St. Swithun Bishop of Winchester (July 15)

St. Swithun was born at the end of the eighth century or beginning of the ninth, in Wessex, and studied grammar, philosophy and the Holy Scriptures at the Old Monastery in Winchester. After his ordination, Egbert, King of the West Saxons, (who became the first King of England) made him his chaplain. St. Swithun was known for his piety and prudence, and was given charge over the education of the King's son Ethelwulf. The King also made use of St. Swithun's advice in the running of his kingdom.

When King Egbert died, Ethelwulf became king and listened to the advice of Aelfstan, Bishop of Sherborne, in temporal matters, and St. Swithun in ecclesiastical matters, especially those which concerned his own soul. Ethelwulf worked to have St. Swithun made bishop of Winchester when Helmstan died. (St. Swithun was consecrated by Ceolnoth, Archbishop of Canterbury in 852.) Winchester was then the capital of England, and this was a very important post. Ethelwulf was very pleased with this as St. Swithun would always be near to him and could advice him in all matters now. Ethelwulf arranged for St. Swithun to teach his son too. That son was to be the most famous of all the Saxon kings _ Alfred the Great.

St. Swithun was a very good bishop and was known for his virtues. When he became bishop the first thing he did was to set out to see his diocese. He went barefoot and at night so that the people would not make a big celebration when he arrived. It was during these travels that he discovered that it took twice as long to travel as it should because there were not many bridges. He is remembered not only for building and repairing Churches but he is also remembered for building and repairing bridges.

He once came to see some work being done on one of the bridges. The men were working very hard. One of the men did not see a poor woman carrying her eggs to the town to sell. He bumped into her and broke all of the eggs. When she complained, he told her that she should watch out because they were very busy building a bridge and the bishop was watching them. St. Swithun saw what happened and rebuked the worker. "This woman's eggs are just as important to her as this bridge is to you and me." St. Swithun blessed the poor woman's eggs and they became whole again.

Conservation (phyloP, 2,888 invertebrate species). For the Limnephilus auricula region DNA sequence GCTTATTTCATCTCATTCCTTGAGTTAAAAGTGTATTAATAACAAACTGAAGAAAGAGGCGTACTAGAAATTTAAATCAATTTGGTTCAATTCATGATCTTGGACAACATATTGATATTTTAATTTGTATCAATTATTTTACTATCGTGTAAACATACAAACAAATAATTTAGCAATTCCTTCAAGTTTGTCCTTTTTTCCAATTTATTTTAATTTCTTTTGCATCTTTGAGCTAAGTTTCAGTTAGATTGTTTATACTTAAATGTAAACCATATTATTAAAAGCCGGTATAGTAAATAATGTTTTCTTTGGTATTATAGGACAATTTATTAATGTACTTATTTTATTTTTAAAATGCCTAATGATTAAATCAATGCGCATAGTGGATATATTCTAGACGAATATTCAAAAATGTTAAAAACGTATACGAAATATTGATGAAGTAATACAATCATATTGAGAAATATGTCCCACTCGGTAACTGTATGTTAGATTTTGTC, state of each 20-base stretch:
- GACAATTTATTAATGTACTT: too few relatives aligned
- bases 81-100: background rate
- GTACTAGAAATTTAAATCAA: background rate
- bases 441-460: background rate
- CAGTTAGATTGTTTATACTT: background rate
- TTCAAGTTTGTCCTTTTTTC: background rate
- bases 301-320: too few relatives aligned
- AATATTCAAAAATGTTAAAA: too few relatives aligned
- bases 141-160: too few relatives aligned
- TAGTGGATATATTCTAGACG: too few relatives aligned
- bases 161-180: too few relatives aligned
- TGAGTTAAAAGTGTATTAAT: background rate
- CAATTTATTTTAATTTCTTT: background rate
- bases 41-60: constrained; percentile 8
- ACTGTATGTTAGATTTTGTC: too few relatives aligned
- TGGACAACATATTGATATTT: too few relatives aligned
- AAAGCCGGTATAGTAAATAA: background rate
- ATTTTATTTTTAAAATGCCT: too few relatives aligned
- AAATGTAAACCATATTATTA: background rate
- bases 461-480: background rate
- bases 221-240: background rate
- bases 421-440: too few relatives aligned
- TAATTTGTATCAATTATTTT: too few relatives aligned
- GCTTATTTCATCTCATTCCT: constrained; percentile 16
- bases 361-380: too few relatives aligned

He loved the poor and would never permit them to be abused in any way. He often told those around him that he did not want to be buried inside the church, but wished to be buried outside under the rain where the poor people could walk over his grave. When he died the people obeyed his wish, but they planned to take his body into the Church after a few days. When they went to dig up his grave it began to rain. The men continued to work, but then it began to rain harder, so they decided to wait until the next day. The next day it rained again. The day after that it rained, and it continued to rain everyday until they decided to leave the Bishop's body in the grave outside the Church. That is why people even today say that if it rains on St. Swithun's day that it will rain for forty days after.

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